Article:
You were a cryptographer during the Battle of Stalingrad. Do you recall any memorable episodes connected to your work?
That was war. There were no pleasures or pastimes. There was only one goal: doing your duty. Do it with total commitment, day or night, fair weather or foul. “Car-ry it o-ut!” A soldier on guard duty may not seem to be doing much, yet he is discharging his duty. My duty is documents. Always documents. That comes with a high sense of responsibility: that’s what I’m doing for the war effort, for bringing the victory closer. That was almost my… (does not finish the sentence)
Did you ever fight against the Germans face to face?
No, and never went over the top with a “Hurrah!”
So the first Germans you saw were POWs?
Yes, they would be brought to division headquarters, interrogated, processed, but I never saw any of them being shot. Don’t know what the case was during the fighting itself on the battlefield, but there were no executions at headquarters. And they were always screened. Probably special departments had their say on the matter. Field commanders perhaps would try to receive some information from the prisoners, but those of no interest were sent to the rear, I can’t tell where exactly.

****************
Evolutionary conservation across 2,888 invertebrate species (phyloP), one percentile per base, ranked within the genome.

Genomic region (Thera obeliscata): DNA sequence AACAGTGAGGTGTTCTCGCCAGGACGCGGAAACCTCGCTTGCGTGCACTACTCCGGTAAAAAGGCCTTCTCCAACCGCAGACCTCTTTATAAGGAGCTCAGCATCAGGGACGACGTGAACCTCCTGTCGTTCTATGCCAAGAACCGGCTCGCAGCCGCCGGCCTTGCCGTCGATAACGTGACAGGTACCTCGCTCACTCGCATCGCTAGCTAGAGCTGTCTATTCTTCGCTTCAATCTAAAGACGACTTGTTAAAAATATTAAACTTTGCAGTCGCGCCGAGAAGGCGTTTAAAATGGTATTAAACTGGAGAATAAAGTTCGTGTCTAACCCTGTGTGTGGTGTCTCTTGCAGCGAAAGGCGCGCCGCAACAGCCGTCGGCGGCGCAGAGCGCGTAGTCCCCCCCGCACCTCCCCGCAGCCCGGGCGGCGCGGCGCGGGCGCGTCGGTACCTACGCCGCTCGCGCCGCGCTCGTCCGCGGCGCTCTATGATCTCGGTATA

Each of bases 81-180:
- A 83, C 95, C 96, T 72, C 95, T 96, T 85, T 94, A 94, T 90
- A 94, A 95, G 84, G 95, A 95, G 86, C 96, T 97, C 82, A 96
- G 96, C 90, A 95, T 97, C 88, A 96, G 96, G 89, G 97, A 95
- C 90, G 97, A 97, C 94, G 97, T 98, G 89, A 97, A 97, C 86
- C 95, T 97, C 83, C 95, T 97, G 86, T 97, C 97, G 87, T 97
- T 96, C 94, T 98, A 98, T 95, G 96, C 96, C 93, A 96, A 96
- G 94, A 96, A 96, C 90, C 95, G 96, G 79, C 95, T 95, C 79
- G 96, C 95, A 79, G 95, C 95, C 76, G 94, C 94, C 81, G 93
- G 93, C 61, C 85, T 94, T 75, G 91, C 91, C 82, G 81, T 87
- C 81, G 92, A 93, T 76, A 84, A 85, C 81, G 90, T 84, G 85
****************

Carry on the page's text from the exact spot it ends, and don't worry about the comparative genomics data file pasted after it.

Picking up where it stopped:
One more question. What was a “Fritz” the way you understood it at the time?
Well, a Fritz was a German! We were trained to see him as an enemy that was to be destroyed. Though at the same time we realized that it was a simple soldier – not an enemy by nature. Not every German, I think, was convinced that what their high command was doing was right – beginning with the very fact of attacking the Soviet Union. So I personally didn’t feel this primeval, murderous hatred for them. I understood that an enemy soldier was the adversary –not necessarily the enemy. Like in chess, where there is also an adversary. So I never felt the urge to put a bullet in one, let alone a POW.